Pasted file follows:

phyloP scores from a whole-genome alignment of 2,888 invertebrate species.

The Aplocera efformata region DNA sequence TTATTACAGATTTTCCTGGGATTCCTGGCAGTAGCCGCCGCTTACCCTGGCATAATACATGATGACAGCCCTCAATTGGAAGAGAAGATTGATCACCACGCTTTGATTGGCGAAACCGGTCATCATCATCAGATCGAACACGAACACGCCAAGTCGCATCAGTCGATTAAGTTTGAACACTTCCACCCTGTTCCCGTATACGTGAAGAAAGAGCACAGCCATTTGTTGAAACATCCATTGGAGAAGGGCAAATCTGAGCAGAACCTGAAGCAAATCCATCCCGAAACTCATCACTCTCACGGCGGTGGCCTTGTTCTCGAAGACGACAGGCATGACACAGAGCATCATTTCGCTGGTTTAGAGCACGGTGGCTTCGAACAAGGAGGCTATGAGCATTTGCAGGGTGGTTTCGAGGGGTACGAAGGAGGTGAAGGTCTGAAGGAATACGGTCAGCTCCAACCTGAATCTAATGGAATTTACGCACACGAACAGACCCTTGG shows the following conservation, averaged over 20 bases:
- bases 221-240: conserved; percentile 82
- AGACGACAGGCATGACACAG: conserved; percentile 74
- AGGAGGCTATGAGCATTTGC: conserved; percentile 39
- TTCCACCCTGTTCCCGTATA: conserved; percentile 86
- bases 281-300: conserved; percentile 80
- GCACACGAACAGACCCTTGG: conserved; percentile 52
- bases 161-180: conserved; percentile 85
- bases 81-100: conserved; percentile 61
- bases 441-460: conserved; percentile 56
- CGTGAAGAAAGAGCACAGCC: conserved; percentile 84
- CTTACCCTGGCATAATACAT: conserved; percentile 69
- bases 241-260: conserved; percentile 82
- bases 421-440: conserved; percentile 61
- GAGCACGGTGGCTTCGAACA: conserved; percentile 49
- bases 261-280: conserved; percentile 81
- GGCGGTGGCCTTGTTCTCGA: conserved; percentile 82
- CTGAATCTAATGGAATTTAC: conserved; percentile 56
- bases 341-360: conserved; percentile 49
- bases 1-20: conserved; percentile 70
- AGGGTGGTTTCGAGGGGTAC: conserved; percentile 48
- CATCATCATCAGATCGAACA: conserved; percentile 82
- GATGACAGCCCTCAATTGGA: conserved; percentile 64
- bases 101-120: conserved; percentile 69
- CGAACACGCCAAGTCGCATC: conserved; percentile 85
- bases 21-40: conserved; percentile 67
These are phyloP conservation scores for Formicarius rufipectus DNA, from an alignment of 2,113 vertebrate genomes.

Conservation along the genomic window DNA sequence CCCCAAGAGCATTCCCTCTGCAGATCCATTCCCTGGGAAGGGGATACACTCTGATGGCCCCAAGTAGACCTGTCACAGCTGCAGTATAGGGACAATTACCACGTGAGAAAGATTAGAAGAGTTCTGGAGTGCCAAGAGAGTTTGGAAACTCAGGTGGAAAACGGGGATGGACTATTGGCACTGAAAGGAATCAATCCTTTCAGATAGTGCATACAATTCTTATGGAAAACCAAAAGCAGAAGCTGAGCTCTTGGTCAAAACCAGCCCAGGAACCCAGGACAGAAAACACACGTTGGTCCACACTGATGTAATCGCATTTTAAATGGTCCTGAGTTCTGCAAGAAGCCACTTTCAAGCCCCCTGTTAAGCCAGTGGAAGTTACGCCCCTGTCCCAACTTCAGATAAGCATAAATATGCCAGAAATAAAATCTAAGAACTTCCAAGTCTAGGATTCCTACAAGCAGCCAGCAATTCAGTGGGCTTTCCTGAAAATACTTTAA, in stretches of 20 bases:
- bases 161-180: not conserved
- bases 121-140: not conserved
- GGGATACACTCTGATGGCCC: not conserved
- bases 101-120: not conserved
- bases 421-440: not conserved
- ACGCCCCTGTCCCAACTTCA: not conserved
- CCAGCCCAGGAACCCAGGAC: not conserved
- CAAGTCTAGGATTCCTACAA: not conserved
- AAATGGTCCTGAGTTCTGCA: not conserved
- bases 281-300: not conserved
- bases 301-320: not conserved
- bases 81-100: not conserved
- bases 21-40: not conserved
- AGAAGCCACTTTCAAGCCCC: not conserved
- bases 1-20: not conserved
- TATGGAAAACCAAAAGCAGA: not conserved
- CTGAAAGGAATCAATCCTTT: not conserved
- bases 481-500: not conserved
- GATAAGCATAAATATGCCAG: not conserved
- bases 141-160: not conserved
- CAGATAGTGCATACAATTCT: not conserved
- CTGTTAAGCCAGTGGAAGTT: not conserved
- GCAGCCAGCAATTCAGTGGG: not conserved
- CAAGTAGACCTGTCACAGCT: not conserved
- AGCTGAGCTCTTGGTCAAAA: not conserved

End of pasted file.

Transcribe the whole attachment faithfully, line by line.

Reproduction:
phyloP scores from a whole-genome alignment of 2,888 invertebrate species.

The Aplocera efformata region DNA sequence TTATTACAGATTTTCCTGGGATTCCTGGCAGTAGCCGCCGCTTACCCTGGCATAATACATGATGACAGCCCTCAATTGGAAGAGAAGATTGATCACCACGCTTTGATTGGCGAAACCGGTCATCATCATCAGATCGAACACGAACACGCCAAGTCGCATCAGTCGATTAAGTTTGAACACTTCCACCCTGTTCCCGTATACGTGAAGAAAGAGCACAGCCATTTGTTGAAACATCCATTGGAGAAGGGCAAATCTGAGCAGAACCTGAAGCAAATCCATCCCGAAACTCATCACTCTCACGGCGGTGGCCTTGTTCTCGAAGACGACAGGCATGACACAGAGCATCATTTCGCTGGTTTAGAGCACGGTGGCTTCGAACAAGGAGGCTATGAGCATTTGCAGGGTGGTTTCGAGGGGTACGAAGGAGGTGAAGGTCTGAAGGAATACGGTCAGCTCCAACCTGAATCTAATGGAATTTACGCACACGAACAGACCCTTGG shows the following conservation, averaged over 20 bases:
- bases 221-240: conserved; percentile 82
- AGACGACAGGCATGACACAG: conserved; percentile 74
- AGGAGGCTATGAGCATTTGC: conserved; percentile 39
- TTCCACCCTGTTCCCGTATA: conserved; percentile 86
- bases 281-300: conserved; percentile 80
- GCACACGAACAGACCCTTGG: conserved; percentile 52
- bases 161-180: conserved; percentile 85
- bases 81-100: conserved; percentile 61
- bases 441-460: conserved; percentile 56
- CGTGAAGAAAGAGCACAGCC: conserved; percentile 84
- CTTACCCTGGCATAATACAT: conserved; percentile 69
- bases 241-260: conserved; percentile 82
- bases 421-440: conserved; percentile 61
- GAGCACGGTGGCTTCGAACA: conserved; percentile 49
- bases 261-280: conserved; percentile 81
- GGCGGTGGCCTTGTTCTCGA: conserved; percentile 82
- CTGAATCTAATGGAATTTAC: conserved; percentile 56
- bases 341-360: conserved; percentile 49
- bases 1-20: conserved; percentile 70
- AGGGTGGTTTCGAGGGGTAC: conserved; percentile 48
- CATCATCATCAGATCGAACA: conserved; percentile 82
- GATGACAGCCCTCAATTGGA: conserved; percentile 64
- bases 101-120: conserved; percentile 69
- CGAACACGCCAAGTCGCATC: conserved; percentile 85
- bases 21-40: conserved; percentile 67
These are phyloP conservation scores for Formicarius rufipectus DNA, from an alignment of 2,113 vertebrate genomes.

Conservation along the genomic window DNA sequence CCCCAAGAGCATTCCCTCTGCAGATCCATTCCCTGGGAAGGGGATACACTCTGATGGCCCCAAGTAGACCTGTCACAGCTGCAGTATAGGGACAATTACCACGTGAGAAAGATTAGAAGAGTTCTGGAGTGCCAAGAGAGTTTGGAAACTCAGGTGGAAAACGGGGATGGACTATTGGCACTGAAAGGAATCAATCCTTTCAGATAGTGCATACAATTCTTATGGAAAACCAAAAGCAGAAGCTGAGCTCTTGGTCAAAACCAGCCCAGGAACCCAGGACAGAAAACACACGTTGGTCCACACTGATGTAATCGCATTTTAAATGGTCCTGAGTTCTGCAAGAAGCCACTTTCAAGCCCCCTGTTAAGCCAGTGGAAGTTACGCCCCTGTCCCAACTTCAGATAAGCATAAATATGCCAGAAATAAAATCTAAGAACTTCCAAGTCTAGGATTCCTACAAGCAGCCAGCAATTCAGTGGGCTTTCCTGAAAATACTTTAA, in stretches of 20 bases:
- bases 161-180: not conserved
- bases 121-140: not conserved
- GGGATACACTCTGATGGCCC: not conserved
- bases 101-120: not conserved
- bases 421-440: not conserved
- ACGCCCCTGTCCCAACTTCA: not conserved
- CCAGCCCAGGAACCCAGGAC: not conserved
- CAAGTCTAGGATTCCTACAA: not conserved
- AAATGGTCCTGAGTTCTGCA: not conserved
- bases 281-300: not conserved
- bases 301-320: not conserved
- bases 81-100: not conserved
- bases 21-40: not conserved
- AGAAGCCACTTTCAAGCCCC: not conserved
- bases 1-20: not conserved
- TATGGAAAACCAAAAGCAGA: not conserved
- CTGAAAGGAATCAATCCTTT: not conserved
- bases 481-500: not conserved
- GATAAGCATAAATATGCCAG: not conserved
- bases 141-160: not conserved
- CAGATAGTGCATACAATTCT: not conserved
- CTGTTAAGCCAGTGGAAGTT: not conserved
- GCAGCCAGCAATTCAGTGGG: not conserved
- CAAGTAGACCTGTCACAGCT: not conserved
- AGCTGAGCTCTTGGTCAAAA: not conserved